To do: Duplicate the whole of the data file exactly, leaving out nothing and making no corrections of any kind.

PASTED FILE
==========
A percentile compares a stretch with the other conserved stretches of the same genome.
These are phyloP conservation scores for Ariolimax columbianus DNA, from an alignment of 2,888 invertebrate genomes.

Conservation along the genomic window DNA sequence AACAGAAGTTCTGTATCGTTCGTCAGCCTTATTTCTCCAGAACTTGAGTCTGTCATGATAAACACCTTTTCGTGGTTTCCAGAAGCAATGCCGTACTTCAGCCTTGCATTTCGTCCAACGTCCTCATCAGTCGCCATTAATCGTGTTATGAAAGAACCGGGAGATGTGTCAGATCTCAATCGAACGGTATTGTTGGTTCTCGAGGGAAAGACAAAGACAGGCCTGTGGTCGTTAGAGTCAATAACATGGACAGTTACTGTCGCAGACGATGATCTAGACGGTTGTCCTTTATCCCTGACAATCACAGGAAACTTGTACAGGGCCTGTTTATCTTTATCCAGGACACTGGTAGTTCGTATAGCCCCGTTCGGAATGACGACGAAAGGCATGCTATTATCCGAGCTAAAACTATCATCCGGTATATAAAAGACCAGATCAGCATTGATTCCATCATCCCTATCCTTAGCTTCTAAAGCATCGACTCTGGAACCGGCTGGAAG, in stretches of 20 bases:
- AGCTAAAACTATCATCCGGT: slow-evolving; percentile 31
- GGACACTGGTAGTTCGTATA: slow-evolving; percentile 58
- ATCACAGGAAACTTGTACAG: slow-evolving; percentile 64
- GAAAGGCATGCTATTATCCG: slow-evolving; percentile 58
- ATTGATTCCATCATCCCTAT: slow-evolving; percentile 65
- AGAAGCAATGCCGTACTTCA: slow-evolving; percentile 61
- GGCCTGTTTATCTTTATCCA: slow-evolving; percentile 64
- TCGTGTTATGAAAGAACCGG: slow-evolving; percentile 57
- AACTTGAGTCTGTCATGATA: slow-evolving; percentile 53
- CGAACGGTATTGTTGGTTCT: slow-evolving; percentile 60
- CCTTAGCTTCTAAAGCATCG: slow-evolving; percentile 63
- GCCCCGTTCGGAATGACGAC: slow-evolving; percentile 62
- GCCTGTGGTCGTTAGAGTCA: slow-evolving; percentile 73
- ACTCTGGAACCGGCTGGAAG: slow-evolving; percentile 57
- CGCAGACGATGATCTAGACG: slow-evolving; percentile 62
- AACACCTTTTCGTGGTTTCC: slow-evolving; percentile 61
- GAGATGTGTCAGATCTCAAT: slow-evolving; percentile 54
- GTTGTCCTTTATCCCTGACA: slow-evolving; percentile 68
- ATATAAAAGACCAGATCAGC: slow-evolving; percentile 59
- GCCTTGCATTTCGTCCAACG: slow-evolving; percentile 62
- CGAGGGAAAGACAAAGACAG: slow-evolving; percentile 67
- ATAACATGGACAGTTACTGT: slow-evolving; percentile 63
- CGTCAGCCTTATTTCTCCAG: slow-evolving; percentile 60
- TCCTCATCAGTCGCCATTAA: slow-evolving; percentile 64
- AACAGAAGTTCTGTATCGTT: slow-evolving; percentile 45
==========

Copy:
A percentile compares a stretch with the other conserved stretches of the same genome.
These are phyloP conservation scores for Ariolimax columbianus DNA, from an alignment of 2,888 invertebrate genomes.

Conservation along the genomic window DNA sequence AACAGAAGTTCTGTATCGTTCGTCAGCCTTATTTCTCCAGAACTTGAGTCTGTCATGATAAACACCTTTTCGTGGTTTCCAGAAGCAATGCCGTACTTCAGCCTTGCATTTCGTCCAACGTCCTCATCAGTCGCCATTAATCGTGTTATGAAAGAACCGGGAGATGTGTCAGATCTCAATCGAACGGTATTGTTGGTTCTCGAGGGAAAGACAAAGACAGGCCTGTGGTCGTTAGAGTCAATAACATGGACAGTTACTGTCGCAGACGATGATCTAGACGGTTGTCCTTTATCCCTGACAATCACAGGAAACTTGTACAGGGCCTGTTTATCTTTATCCAGGACACTGGTAGTTCGTATAGCCCCGTTCGGAATGACGACGAAAGGCATGCTATTATCCGAGCTAAAACTATCATCCGGTATATAAAAGACCAGATCAGCATTGATTCCATCATCCCTATCCTTAGCTTCTAAAGCATCGACTCTGGAACCGGCTGGAAG, in stretches of 20 bases:
- AGCTAAAACTATCATCCGGT: slow-evolving; percentile 31
- GGACACTGGTAGTTCGTATA: slow-evolving; percentile 58
- ATCACAGGAAACTTGTACAG: slow-evolving; percentile 64
- GAAAGGCATGCTATTATCCG: slow-evolving; percentile 58
- ATTGATTCCATCATCCCTAT: slow-evolving; percentile 65
- AGAAGCAATGCCGTACTTCA: slow-evolving; percentile 61
- GGCCTGTTTATCTTTATCCA: slow-evolving; percentile 64
- TCGTGTTATGAAAGAACCGG: slow-evolving; percentile 57
- AACTTGAGTCTGTCATGATA: slow-evolving; percentile 53
- CGAACGGTATTGTTGGTTCT: slow-evolving; percentile 60
- CCTTAGCTTCTAAAGCATCG: slow-evolving; percentile 63
- GCCCCGTTCGGAATGACGAC: slow-evolving; percentile 62
- GCCTGTGGTCGTTAGAGTCA: slow-evolving; percentile 73
- ACTCTGGAACCGGCTGGAAG: slow-evolving; percentile 57
- CGCAGACGATGATCTAGACG: slow-evolving; percentile 62
- AACACCTTTTCGTGGTTTCC: slow-evolving; percentile 61
- GAGATGTGTCAGATCTCAAT: slow-evolving; percentile 54
- GTTGTCCTTTATCCCTGACA: slow-evolving; percentile 68
- ATATAAAAGACCAGATCAGC: slow-evolving; percentile 59
- GCCTTGCATTTCGTCCAACG: slow-evolving; percentile 62
- CGAGGGAAAGACAAAGACAG: slow-evolving; percentile 67
- ATAACATGGACAGTTACTGT: slow-evolving; percentile 63
- CGTCAGCCTTATTTCTCCAG: slow-evolving; percentile 60
- TCCTCATCAGTCGCCATTAA: slow-evolving; percentile 64
- AACAGAAGTTCTGTATCGTT: slow-evolving; percentile 45